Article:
Although this all sounds incredibly weird, it’s actually just a validation for the quantum theory that already governs the world of the very small. Using this theory, we’ve managed to develop things like LEDs, lasers and computer chips, but up until now, it’s been hard to confirm that it actually works with a lovely, pure demonstration such as this one.

    The full results* have been published in Nature Physics.

    *Science paper:
    Wheeler’s delayed-choice gedanken experiment with a single atom

    See the full article here .

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  • richardmitnick 2:36 pm on April 30, 2016 Permalink | Reply
    Tags: , , Quantum Mechanics,   

    From Ethan Siegel: “Can We Use Quantum Entanglement To Communicate Faster-Than-Light?” 

    Starts with a Bang

    4.30.16
    Ethan Siegel

    1
    The concept art of a solar sail (Japan’s IKAROS project) at a distant planet or star system. Image credit: Andrzej Mirecki of Wikimedia Commons, under a c.c.a.-s.a.-3.0 license.

    Earlier this month, billionaire Yuri Milner and astrophysicist Stephen Hawking teamed up to announce the Breakthrough Starshot, an incredibly ambitious plan to send the first human-created spacecraft to other star systems within our galaxy. While a giant laser array could, feasibly, launch a low mass, microchip-sized spaceship towards another star at some ~20% the speed of light, it’s unclear how such an underpowered, small device like that would ever communicate across the vastness of interstellar space. But Olivier Manuel had an idea that he submitted for Ask Ethan:

    It’s a long shot, but could quantum entanglement be used for communication?

    It’s certainly worth considering. Let’s take a look at the idea.

    1
    Two coins: one showing heads and the other showing tails. Image credit: United States Mint, public domain.

    Imagine you have two coins, where each one can turn up either heads or tails. You have one and I have one, and we’re located extremely far away from each other. We each toss them up in the air, catch them, and slap them down on the table. When we reveal the flip, we fully expect that there’s a 50/50 chance that each one of us will uncover a “heads” result and a 50/50 shot we’ll each get a “tails.” In the normal, unentangled Universe, your results and my results are completely independent of one another: if you get a “heads” result, there’s still a 50/50 shot for my coin to either display “heads” or “tails.” But under some circumstances, these results could be entangled, meaning that if we do this experiment and you get a “heads” result, you’ll know with 100% certainty that my coin is displaying “tails,” even before I told you. You’d know it instantaneously, even if we were separated by light years and not even a single second had passed.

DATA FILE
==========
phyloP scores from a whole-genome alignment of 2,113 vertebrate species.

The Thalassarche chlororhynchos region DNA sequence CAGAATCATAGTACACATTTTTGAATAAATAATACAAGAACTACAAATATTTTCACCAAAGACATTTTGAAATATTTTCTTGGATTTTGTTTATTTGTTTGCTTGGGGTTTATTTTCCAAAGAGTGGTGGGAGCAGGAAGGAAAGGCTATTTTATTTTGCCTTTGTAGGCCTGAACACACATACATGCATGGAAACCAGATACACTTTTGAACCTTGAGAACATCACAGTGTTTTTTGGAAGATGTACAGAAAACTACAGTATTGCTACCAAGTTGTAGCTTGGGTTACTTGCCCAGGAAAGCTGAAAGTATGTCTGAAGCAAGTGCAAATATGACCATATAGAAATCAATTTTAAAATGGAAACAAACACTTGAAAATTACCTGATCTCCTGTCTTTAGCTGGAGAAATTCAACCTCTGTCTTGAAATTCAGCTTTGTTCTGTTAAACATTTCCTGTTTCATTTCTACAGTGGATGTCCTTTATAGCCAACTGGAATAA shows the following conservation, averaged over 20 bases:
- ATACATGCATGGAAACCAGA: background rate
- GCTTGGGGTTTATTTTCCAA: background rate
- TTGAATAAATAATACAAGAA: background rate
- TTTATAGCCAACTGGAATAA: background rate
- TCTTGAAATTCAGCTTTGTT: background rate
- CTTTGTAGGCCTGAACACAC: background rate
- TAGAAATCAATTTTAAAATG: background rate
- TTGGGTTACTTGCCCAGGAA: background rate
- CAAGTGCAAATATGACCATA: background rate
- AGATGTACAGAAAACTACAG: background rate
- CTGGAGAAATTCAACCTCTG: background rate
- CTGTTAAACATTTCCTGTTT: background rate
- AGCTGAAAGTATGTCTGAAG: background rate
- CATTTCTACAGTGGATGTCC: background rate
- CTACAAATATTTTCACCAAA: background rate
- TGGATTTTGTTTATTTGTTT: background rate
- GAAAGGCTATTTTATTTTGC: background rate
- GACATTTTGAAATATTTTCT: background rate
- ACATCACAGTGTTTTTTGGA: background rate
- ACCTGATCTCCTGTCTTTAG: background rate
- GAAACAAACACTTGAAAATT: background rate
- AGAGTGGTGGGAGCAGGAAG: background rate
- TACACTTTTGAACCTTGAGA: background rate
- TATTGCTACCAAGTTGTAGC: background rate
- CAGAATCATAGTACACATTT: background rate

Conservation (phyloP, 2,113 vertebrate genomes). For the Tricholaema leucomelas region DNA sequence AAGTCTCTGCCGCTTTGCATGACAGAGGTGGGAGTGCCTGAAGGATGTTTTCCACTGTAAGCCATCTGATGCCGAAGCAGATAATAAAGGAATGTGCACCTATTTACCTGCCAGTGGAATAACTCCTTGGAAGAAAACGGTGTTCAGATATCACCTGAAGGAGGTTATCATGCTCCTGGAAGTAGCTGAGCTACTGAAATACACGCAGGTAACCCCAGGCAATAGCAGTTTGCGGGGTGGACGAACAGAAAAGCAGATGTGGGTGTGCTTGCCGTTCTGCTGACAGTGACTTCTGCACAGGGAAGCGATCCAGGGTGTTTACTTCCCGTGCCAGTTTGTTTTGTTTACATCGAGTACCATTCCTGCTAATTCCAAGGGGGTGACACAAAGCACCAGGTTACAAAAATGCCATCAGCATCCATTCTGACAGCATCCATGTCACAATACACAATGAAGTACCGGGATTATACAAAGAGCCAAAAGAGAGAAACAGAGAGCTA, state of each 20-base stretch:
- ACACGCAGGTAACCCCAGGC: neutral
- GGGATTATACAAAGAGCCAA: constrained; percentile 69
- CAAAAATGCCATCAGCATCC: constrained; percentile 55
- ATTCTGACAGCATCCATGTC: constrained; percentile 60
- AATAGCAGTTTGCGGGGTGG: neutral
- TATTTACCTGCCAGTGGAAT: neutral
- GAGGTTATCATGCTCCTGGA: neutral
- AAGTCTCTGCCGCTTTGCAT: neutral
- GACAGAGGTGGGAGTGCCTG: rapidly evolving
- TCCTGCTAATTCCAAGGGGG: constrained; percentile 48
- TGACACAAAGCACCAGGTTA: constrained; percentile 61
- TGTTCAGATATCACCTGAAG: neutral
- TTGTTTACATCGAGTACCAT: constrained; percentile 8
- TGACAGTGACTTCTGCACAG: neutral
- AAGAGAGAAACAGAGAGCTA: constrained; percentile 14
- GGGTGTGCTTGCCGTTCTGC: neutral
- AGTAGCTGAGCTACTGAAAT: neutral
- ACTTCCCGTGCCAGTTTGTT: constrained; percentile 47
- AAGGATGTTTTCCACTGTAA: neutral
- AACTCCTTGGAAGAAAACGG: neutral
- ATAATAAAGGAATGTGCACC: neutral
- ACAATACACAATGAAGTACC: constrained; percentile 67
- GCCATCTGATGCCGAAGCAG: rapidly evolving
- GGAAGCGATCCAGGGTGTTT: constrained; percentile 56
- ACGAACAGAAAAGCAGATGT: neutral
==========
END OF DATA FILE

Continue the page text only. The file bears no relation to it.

2
    The quantum mechanical Bell test for half-integer spin particles. Image credit: Wikimedia Commons user Maksim, under a c.c.a.-s.a.-3.0 license.

    In quantum physics, we normally entangle not coins but individual particles like electrons or photons, where, for example, each photon can have a spin of either +1 or -1. If you measure the spin of one of them, you instantaneously know the spin of the other, even if it’s halfway across the Universe. Until you measure the spin of either one, they both exist in an indeterminate state; but once you measure even one, you immediately know both. We’ve done an experiment on Earth where we’ve separated two entangled photons by many miles, measuring their spins within nanoseconds of one another. What we find is that if we measure one of them to be +1, we know the other to be -1 at least 10,000 times faster than the speed of light would enable us to communicate.

    3
    By creating two entangled photons from a pre-existing system and separating them by great distances, we can know information about the state of one by measuring the state of the other. Image credit: Melissa Meister, of laser photons through a beam splitter, under c.c.-by-2.0 generic, from https://www.flickr.com/photos/mmeister/3794835939.